Harrogate Spring Water ‘reviewing plans’ to expand bottling plant ahead of new application
Since 2017, the Danone-owned firm has had outline planning permission to expand its factory next to the Pinewoods. But controversially, this would involve chopping down trees at Rotary Wood, a public woodland that includes trees planted by schoolchildren in the 2000s.
In January 2021, a high-profile reserved matters application that was 40 per cent larger than the outline permission and looked to fell more trees than had been agreed was turned down by Harrogate Borough Council‘s planning committee. The application generated a public backlash and led to a national debate about how a successful businesses can expand in the area of climate change and plastic pollution.
Following the refusal, Harrogate Spring Water confirmed it was putting together another keenly-anticipated reserved matters application that will show what the new building will look like. Crucially, it will also say where the new trees will be replanted.
The company held a public consultation event at the Crown Hotel in Harrogate last July where representatives, including managing director Richard Hall, spoke to residents about the plans. Eight months later, the company has still not submitted the reserved matters application but a Harrogate Spring Water spokesperson said it remains committed to doing so. The application will be decided by the new Harrogate & Knaresborough planning committee on North Yorkshire Council.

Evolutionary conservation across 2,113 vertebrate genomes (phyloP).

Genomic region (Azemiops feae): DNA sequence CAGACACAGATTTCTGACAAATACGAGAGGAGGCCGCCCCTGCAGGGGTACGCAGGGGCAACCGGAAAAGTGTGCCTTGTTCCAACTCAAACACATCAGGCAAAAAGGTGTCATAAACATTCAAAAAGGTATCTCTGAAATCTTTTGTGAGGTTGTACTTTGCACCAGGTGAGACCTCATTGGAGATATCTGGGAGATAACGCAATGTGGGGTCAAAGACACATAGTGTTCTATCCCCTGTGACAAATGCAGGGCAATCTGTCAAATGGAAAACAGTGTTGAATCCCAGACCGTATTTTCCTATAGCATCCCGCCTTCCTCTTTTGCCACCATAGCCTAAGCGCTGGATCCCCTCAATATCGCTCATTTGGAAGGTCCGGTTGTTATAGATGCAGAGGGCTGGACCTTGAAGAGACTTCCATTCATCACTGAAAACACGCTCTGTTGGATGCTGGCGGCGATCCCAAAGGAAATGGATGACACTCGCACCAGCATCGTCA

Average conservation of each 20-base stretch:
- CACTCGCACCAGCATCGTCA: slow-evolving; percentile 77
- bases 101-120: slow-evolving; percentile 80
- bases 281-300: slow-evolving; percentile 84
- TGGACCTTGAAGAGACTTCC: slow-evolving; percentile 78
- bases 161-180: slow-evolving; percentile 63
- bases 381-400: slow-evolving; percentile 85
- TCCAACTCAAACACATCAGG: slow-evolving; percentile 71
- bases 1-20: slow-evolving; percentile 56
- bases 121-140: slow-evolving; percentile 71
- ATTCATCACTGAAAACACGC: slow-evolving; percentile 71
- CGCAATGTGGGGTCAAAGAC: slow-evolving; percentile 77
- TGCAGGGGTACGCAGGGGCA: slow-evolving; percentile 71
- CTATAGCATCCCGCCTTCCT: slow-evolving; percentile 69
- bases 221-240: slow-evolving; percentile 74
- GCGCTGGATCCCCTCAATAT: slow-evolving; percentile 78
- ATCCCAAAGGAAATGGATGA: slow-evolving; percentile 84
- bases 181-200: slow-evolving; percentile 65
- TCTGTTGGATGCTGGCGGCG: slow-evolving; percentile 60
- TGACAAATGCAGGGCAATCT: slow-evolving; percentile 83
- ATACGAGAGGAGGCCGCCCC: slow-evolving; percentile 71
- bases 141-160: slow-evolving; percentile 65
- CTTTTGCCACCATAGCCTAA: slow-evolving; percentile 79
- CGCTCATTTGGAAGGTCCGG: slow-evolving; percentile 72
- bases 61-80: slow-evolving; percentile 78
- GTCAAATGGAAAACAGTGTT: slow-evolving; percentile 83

A spokesperson for Harrogate Spring Water said: “Following the public consultation last year, we have and are continuing to review the feedback and develop the scheme. We are reviewing our plans in light of feedback we have received and are working towards a solution that will deliver for the people of Harrogate, the town and for Harrogate Spring Water.
“We are currently exploring options to address points raised during the course of our consultation process and remain committed to a detailed public consultation on these plans when we are ready to share the updated scheme. We plan to host a public drop-in exhibition, as well as engage with key local groups. As yet, we are unable to put a precise date on when this will take place, but we are working towards achieving this in as timely a manner as possible.”
At a meeting of the Harrogate & Knaresborough area constituency committee, campaigner Sarah Gibbs quoted the council’s own planning policies when she addressed councillors about why she believes the expansion should not go ahead. As several members of the committee will sit on the new council’s planning committee, including chair Pat Marsh, they did not take part in any debate or ask questions.
Ms Gibbs has organised protests against the plans for several years and previously held a weekly vigil outside the council offices dressed as a tree.
She said: “Having finally recognised the state of emergency of the planet’s climate, it’s becoming more obvious that nature does not care for our laws policies or planning issues. Nature will act. The climate will continue to worsen unless we act, and we must act now. For what we do now is all that matters. What we choose to do now will determine or future, childrens future and future of the planet.”